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Thunder Bay palladium hunter reaches an understanding with local First Nations

Clean Air Metals signs agreement with three communities to explore, develop Thunder Bay North Project
Clean Air Metals drilling

A Thunder Bay palladium junior miner has signed an early-stage cooperation and development agreement with three area First Nations in northwestern Ontario.

Clean Air Metals signed a memorandum of agreement (MOA) with Fort William First Nation, Red Rock Indian Band, and the Biinjitiwaabik Zaaging Anishinaabek (formerly Rocky Bay First Nation) revolving around exploration activity at the company's Thunder Bay North project. The almost-30,000 hectare exploration property sits on the traditional territories of these three communities.

The company is running a 30,000-metre drill program at its Thunder Bay North Project, where two palladium deposits – Current Lake and Escape Lake – have been identified in the vicinity of Greenwich Lake and Tartan Lake.

The Thunder Bay North Project is located 60 kilometres southeast of Impala's Lac Des Iles Mine and 40 kilometres northeast of Thunder Bay. Highway 527 cuts through the western portion of the project area.

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In what's considered an advanced stage exploration project, drilling on the property is returning very promising high-grade results of palladium, platinum, copper and nickel. The company thinks there's potential for an underground mine.

The MOA is the first step in establishing a formal relationship and opening up a line of communication between the company and the communities with regards to upcoming activities, environmental safeguards, and down-the-road potential to bring economic opportunities and benefits to the First Nations should a mine be developed.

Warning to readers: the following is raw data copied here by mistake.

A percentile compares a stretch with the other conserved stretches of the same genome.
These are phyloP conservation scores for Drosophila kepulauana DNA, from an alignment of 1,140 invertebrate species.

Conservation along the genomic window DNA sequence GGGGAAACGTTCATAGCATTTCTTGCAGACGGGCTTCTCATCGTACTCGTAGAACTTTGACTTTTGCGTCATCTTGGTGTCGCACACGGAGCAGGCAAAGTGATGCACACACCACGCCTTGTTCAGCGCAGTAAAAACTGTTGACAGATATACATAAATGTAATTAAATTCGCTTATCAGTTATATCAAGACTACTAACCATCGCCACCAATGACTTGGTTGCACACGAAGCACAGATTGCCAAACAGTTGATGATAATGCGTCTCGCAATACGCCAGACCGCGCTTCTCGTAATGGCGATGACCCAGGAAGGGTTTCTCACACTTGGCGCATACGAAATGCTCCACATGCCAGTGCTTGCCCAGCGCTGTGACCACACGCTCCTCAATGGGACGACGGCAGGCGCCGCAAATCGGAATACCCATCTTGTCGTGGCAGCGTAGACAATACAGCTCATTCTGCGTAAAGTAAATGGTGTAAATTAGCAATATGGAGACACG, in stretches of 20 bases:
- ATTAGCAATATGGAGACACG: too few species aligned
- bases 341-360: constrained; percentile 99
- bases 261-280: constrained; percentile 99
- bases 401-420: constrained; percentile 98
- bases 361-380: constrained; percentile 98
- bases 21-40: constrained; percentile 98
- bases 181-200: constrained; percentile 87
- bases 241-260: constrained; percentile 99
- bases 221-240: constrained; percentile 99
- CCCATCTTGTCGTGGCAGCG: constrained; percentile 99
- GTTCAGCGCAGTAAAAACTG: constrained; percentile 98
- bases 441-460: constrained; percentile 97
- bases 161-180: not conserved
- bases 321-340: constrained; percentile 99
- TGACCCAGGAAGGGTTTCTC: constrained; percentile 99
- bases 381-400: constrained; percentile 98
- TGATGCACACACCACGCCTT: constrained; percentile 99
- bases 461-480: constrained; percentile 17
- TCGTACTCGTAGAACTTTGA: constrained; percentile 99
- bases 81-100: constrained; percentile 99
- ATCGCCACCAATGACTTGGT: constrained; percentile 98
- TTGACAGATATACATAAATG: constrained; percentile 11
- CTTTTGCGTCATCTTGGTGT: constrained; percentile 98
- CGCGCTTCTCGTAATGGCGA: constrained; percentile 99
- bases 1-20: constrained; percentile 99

In a Jan. 11 news release, the company said the next step will be to draw up an exploration agreement for May followed by a community impact benefits agreement. The latter occurs when a mine is about to go into operation.

What's included in this initial agreement is the opportunity for each participating First Nation to become shareholders in Clean Air Metals.

As consideration for working with the company in the design and development of a mine, Clean Air Metals will issue to each First Nation one million warrants to purchase common shares in the company.

Fort William Chief Peter Collins welcomed the company's commitment to running a clean and safe site, and its willingness to hire and train Aboriginal people.

"Clean Air Metals is the type of company we can get behind and we look forward to a productive working relationship with them."

"Clean Air Metals acknowledges that the Thunder Bay North and Escape Lake project areas are subject to Aboriginal traditional and treaty rights which are protected under Section 35 of the Constitution Act, Canada," said company CEO Abraham Drost in a statement.

"The company pledges integrity and meaningful consultation and accommodation with affected First Nation communities in the hope of achieving community consensus around sustainable regional economic development opportunities."